Every so often i get the itch to get my teeth into a project, something that will engage me, challenge and – hopefully – will ultimately result in something tangible that i can enjoy with a certain sense of fulfilment. Unfortunately, often i get the itch but can’t figure out any way to scratch it – all too often, i find myself embarking on projects that are never quite the antidote and which have turned out to be both ill-advised and short-lived, many of which have never actually come to anywhere near a satisfactory conclusion.
Not that there’s anything particularly wrong with that – one of the great things about sl is the ease with which we can experiment, without necessarily having to finish what we start. Unlike rl, the cost associated with undertaking any sort of project in sl tends to be relatively small: often the only real expenditure is in terms of our time and effort – materials, equipment and labour costs can often be minimal, even free, and any activity will mostly be very low risk.
Cost and risk can stop any project dead in its tracks in rl – few of us have the resilience or resources to pursue open-ended, blue-skies’ thinking type endeavours, and practicality will almost always win over aesthetics and artistic impression. Few of us have the opportunity to experiment; to explore possible blind alleys and flights of fancy in the real world, where time, cost, materials, space and capability all conspire against us, with little tolerance for error, let alone total failure. In any rl project – whatever it might be, even down to the smallest of hobbyist art and pursuits – design, prior planning and rigorous attention to the essential underpinning details are all crucial elements of our activity… The higher the stakes and the greater the risk, the greater the investment in the design and planning stage. There is, of course, nothing wrong with this approach – it’s a necessity, for obvious reasons – however i can’t help thinking that it can stifle creativity, and deny us the opportunity to explore our ideas to their full potential. If we lived in a world where money was no object, for example, what wonders would we see taking shape around us?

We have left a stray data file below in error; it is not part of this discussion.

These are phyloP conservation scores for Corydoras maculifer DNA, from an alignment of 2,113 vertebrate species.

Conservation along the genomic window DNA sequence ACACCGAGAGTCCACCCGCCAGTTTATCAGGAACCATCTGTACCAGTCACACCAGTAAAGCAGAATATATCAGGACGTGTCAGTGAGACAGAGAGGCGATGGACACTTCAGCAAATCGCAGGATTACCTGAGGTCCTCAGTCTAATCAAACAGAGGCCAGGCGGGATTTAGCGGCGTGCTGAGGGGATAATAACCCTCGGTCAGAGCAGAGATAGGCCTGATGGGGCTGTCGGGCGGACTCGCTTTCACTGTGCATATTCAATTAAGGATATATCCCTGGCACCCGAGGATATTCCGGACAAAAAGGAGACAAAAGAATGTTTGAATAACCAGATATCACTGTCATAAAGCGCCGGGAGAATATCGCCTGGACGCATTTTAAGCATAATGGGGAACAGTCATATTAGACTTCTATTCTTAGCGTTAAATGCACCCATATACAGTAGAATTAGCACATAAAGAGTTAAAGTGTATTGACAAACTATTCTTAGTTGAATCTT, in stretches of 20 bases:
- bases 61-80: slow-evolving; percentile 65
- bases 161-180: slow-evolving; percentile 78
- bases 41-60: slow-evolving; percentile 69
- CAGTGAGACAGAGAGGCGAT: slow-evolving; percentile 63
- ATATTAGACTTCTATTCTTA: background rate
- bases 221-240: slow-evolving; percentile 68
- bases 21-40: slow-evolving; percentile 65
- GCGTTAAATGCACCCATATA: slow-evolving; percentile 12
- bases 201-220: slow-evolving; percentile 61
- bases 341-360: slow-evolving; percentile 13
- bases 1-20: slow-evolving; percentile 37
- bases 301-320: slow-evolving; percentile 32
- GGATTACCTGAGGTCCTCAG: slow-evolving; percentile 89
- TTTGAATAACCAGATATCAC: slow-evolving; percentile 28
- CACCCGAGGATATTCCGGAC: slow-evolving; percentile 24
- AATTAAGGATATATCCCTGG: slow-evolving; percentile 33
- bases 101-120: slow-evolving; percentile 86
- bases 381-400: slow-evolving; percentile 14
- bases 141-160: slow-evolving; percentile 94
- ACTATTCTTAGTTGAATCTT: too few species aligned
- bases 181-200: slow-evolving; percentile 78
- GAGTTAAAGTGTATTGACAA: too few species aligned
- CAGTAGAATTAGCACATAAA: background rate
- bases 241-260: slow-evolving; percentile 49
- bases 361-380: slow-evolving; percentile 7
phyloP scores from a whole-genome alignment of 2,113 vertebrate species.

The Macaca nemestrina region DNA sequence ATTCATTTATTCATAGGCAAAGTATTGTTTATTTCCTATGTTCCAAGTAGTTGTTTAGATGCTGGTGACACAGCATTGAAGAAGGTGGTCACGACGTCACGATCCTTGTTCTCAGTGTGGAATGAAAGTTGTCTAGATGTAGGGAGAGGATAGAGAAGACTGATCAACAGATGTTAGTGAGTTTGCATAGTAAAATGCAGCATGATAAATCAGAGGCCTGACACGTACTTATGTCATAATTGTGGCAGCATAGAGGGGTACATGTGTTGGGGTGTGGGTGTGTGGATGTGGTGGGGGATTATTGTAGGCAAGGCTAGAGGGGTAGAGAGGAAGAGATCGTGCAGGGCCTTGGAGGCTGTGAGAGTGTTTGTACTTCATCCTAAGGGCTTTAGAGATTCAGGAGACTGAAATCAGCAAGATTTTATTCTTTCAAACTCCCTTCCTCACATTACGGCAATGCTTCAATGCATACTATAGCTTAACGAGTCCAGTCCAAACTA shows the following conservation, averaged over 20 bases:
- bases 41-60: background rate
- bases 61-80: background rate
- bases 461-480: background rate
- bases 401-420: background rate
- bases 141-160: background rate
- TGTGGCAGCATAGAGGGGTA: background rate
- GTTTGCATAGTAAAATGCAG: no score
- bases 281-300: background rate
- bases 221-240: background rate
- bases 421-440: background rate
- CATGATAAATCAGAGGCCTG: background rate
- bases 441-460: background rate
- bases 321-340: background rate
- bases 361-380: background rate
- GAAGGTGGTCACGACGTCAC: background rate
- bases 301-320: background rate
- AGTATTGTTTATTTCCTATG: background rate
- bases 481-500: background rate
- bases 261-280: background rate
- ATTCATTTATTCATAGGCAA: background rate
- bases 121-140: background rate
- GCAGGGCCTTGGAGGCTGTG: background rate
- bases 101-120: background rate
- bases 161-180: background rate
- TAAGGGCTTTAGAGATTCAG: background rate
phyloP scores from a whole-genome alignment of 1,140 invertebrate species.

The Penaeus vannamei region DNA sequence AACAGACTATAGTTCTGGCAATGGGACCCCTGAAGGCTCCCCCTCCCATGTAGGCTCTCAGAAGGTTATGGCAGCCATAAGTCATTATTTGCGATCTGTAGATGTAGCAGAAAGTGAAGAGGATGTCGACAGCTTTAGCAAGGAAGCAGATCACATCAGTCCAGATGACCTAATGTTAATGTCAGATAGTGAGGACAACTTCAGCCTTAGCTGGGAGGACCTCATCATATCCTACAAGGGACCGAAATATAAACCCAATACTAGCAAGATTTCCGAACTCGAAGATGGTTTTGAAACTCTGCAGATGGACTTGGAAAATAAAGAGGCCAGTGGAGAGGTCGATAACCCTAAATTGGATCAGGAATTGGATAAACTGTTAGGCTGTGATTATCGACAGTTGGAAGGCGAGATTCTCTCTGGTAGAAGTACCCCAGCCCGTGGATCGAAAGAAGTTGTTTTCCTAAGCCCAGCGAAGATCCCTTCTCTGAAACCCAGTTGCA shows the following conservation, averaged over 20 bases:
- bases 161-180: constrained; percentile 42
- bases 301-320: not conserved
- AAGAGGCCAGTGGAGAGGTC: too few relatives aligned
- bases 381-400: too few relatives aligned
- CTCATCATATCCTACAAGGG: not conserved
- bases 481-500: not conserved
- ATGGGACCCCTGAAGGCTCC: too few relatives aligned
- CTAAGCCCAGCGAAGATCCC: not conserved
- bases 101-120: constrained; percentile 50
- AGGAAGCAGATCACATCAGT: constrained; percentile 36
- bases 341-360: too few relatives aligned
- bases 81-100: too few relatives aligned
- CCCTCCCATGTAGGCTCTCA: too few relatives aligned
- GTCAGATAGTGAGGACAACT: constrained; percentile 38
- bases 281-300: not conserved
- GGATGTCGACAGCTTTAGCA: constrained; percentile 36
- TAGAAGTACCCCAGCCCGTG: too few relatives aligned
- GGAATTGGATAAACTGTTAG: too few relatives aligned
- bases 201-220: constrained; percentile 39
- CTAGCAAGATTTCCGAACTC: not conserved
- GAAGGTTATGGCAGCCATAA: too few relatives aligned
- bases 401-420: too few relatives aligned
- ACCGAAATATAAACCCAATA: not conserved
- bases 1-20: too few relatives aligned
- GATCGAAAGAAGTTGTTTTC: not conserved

In sl, the constraints we are so used to working under elsewhere are largely immaterial, and the results are immediately obvious. Released from the limitations of budget and building regulations, the weather and seasonal impositions – not to mention the freedom to largely ignore the laws of nature, gravity and physics, if we so choose – our virtual world has become remarkably diverse in form and function. We can try out ideas and experiment to our hearts’ content, knowing that if we fail, mess up or simply run out of steam, we can just call it a day and start again from scratch, go off on a completely different tangent, or in the alternative, consign our great – but unworkable – idea into the dustbin of experience.
It’s a process that many of us have been through time and time again: a process that often starts with the words, “i wonder…” – words that all too often turn rapidly into, “i can’t”, within the context of the practicalities of the real world. Even when our virtual ideas do go horribly wrong, it’s not necessarily the end of the road – we can deconstruct almost as easily as we can create; we can re-texture; alter scripts; expand, shrink and resize; we can move trees, mountains and molehills to accommodate change and purpose… Our world, and the materials from which it is formed, are as malleable and flexible as our imaginations and, unlike real life, it is our imaginations that are the limiting factor, not the environment in which we employ it.
With virtual reality achieving ever-greater success at modelling and shaping the real world around us, it’s interesting to speculate what role virtual worlds may one day play in architecture, environmental planning and even art. We already live in a world where surgeons can undertake complex medical procedures remotely… using VR, it’s inevitable that we’ll also consider a variety of other avenues to explore. Obviously, there are things impossible in rl that can easily be achieved in sl, and it would be wrong to suggest that we would ever have a real-life environment that could authentically mirror the virtual, however virtual worlds like sl do offer the one opportunity that is rapidly becoming an expensive luxury when it comes to real world design and innovation: the chance to experiment, hypothesise and play with ideas and flights of fancy… all relatively risk and cost free.
And who knows where that might eventually lead us?
Smiling at me
Nothing but blue skies
Do I see
Frank Sinatra – Blue Skies